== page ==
Thursday, August 31, 2017

Dissecting and Experimenting to Extend the IoT Edge Gateway-Part II


This blog is an extension of Developing Azure IoT Edge-Part I.  Picking up from the Conclusion section from the Part I, the goals for this blog are to explore following objectives.

  • Exploring SensorTag capabilities
  • Providing clarity on the telemetry data by dissecting the IoT Edge code base.
  • Connecting this telemetry output to do Hot Path/Warm Path/Cold Path analytics.
  • Connecting additional SensorTags to the same Raspberry Pi IoT Edge Gateway

Exploring SensorTag Capabilities

Before we dive in to the telemetry data, lets first take look at the Sensor device itself to better understand what we are ready from it. My SensorTag model number is CC2650. This sensor has quite a punch to the list of sensors it has!

10 low-power MEMS sensors. Imagine all the interesting IoT features you could implement with this cost effective tiny sensor!

  1. light
  2. digital microphone
  3. magnetic sensor
  4. humidity
  5. pressure
  6. accelerometer
  7. gyroscope
  8. magnetometer
  9. object temperature (Make note of this)
  10. ambient temperature (Make note of this)


Understanding the Telemetry Data from IoT Edge

From the output of running the IoT Edge in the Pi terminal, you see below output under column Telemetry Data. Lets understand how is this configured and where is this data coming from and what they meant.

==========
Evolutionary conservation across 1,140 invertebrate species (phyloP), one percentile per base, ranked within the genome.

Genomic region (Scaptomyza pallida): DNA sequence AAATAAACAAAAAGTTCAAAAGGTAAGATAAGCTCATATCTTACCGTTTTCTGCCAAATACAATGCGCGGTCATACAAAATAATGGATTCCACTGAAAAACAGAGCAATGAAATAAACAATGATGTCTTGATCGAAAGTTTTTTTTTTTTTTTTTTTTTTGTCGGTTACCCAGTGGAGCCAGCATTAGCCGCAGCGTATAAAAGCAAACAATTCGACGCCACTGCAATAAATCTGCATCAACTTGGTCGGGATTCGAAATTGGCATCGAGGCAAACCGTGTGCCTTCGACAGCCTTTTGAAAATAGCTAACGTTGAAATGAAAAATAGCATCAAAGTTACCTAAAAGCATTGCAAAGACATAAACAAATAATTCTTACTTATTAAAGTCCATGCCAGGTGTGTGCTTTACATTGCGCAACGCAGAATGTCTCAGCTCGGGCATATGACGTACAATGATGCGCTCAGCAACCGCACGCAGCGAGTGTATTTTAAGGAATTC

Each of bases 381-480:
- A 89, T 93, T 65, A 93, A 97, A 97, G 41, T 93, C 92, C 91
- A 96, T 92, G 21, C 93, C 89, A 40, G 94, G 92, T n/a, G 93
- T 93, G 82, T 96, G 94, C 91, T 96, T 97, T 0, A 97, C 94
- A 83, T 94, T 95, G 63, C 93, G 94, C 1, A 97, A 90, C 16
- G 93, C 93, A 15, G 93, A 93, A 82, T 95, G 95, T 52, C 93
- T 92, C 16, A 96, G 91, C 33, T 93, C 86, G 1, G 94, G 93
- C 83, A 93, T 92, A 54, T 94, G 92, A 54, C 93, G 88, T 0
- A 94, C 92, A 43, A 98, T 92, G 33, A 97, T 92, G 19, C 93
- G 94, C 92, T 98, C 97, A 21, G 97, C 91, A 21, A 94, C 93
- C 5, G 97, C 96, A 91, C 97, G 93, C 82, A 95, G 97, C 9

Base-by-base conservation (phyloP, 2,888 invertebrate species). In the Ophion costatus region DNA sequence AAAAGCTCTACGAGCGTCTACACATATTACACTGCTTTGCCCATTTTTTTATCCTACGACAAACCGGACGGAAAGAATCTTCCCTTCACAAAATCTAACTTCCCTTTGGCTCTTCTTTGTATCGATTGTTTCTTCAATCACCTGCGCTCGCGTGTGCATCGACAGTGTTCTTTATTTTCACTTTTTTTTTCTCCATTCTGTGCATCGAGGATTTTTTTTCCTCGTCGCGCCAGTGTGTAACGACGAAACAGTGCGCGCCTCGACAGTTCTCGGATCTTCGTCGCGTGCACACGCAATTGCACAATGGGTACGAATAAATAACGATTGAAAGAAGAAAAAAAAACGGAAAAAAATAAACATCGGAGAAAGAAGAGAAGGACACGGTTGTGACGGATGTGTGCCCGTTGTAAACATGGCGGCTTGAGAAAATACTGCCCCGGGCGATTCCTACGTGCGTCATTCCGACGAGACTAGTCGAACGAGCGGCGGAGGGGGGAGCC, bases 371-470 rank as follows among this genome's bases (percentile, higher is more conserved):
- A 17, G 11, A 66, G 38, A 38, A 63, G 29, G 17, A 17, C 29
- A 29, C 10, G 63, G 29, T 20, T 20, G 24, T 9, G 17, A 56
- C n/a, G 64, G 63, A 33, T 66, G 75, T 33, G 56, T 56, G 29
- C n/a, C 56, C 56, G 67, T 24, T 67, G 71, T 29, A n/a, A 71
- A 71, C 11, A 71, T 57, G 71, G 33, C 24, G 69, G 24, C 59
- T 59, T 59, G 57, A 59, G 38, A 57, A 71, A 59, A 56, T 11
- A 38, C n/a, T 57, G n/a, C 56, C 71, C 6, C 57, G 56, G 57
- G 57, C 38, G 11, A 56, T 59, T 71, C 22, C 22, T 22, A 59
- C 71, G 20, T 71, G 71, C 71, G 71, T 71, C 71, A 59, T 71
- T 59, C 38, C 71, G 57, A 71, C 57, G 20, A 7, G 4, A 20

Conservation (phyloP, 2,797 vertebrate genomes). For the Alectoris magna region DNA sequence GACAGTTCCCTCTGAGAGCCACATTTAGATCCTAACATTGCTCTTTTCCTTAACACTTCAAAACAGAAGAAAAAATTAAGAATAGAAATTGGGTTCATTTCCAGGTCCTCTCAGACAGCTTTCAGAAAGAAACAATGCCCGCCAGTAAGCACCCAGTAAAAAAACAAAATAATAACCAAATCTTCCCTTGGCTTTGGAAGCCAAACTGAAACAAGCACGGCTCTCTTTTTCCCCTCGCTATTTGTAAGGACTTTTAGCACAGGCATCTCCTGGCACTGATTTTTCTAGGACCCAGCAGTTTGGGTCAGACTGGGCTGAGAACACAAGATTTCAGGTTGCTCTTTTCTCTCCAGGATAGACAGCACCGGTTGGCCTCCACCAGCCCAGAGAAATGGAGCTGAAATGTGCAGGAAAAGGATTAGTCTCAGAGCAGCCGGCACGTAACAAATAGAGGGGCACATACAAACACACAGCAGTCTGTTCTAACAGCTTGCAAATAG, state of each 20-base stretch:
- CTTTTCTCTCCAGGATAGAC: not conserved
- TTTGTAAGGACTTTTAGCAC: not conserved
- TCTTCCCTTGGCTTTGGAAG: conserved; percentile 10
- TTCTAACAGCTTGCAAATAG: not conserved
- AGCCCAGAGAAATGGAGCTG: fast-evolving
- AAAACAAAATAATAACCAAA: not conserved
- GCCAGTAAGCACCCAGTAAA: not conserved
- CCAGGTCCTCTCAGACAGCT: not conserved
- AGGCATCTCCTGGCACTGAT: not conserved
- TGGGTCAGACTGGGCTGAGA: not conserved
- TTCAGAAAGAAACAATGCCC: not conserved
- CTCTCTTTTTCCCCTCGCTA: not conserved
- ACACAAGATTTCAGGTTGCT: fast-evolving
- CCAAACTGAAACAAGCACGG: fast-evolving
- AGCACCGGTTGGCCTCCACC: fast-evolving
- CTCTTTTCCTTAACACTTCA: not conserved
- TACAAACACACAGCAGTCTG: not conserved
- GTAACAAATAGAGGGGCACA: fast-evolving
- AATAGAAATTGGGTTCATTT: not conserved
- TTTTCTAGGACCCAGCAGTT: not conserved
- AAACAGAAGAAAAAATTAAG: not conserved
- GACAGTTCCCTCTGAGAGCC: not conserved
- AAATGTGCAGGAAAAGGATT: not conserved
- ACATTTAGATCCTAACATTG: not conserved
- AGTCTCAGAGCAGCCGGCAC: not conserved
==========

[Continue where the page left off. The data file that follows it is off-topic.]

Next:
Lets explore following C code base which is responsible for the above display output of the telemetry. Refer to

For each configuration GATT UUIDs , in your configuration file, it is configured to read all the first 7 parameters one time and ready the Temperature every 1 second, which is what the telemetry output you see.


From gateway_sample.json

GATT Characteristic IDs

From the ble_printer.c

Telemetry Data

From the IoT Edge run

image image


From the temperature telemetry, displayed as raw Ambient temperature read from the IR sensor, and raw Object temperature.

Understanding the Telemetry Data from monitor-events

Below is the iothub-explorer tool running under the monitor-events mode and displaying each messages received from the connected devices (This is referenced as D2C messages).  What you see from each D2C message is BLE device Index, timestamp, the UUID and source, but there are no telemetry data!

From the above telemetry configuration and the fact that